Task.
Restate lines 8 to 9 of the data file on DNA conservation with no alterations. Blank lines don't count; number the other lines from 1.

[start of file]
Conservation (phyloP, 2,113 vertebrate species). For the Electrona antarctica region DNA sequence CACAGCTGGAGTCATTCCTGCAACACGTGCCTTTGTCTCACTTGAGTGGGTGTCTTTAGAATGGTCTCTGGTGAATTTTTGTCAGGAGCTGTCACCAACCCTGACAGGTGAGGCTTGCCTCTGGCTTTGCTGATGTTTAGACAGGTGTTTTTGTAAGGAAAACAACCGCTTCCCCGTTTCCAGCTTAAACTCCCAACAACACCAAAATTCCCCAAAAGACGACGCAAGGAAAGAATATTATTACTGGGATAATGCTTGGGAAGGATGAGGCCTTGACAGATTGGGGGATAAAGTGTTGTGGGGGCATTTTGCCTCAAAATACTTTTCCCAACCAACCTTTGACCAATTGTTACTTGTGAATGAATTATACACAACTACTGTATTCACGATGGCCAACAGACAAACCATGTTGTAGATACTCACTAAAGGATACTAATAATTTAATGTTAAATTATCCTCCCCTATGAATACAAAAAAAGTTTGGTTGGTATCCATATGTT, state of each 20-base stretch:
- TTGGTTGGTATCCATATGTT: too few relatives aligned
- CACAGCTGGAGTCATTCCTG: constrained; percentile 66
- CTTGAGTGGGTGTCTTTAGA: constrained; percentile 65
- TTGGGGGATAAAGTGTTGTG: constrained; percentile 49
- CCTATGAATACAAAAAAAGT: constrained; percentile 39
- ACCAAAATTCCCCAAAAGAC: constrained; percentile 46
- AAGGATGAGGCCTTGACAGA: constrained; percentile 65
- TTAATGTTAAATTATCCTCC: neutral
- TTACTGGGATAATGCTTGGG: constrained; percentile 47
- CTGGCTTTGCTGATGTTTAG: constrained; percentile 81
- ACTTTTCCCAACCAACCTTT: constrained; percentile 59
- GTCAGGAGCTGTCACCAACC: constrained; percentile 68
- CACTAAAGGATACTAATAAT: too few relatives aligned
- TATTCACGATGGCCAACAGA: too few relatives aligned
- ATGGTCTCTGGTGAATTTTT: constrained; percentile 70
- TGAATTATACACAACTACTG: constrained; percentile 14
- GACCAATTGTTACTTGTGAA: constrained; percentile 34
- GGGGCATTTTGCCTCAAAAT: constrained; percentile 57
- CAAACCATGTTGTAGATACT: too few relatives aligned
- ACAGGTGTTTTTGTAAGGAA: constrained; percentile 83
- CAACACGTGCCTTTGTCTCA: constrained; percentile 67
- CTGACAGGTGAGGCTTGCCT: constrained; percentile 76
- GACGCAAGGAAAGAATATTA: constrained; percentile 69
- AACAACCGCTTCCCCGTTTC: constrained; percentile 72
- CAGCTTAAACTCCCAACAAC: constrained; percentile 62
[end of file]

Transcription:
- AAGGATGAGGCCTTGACAGA: constrained; percentile 65
- TTAATGTTAAATTATCCTCC: neutral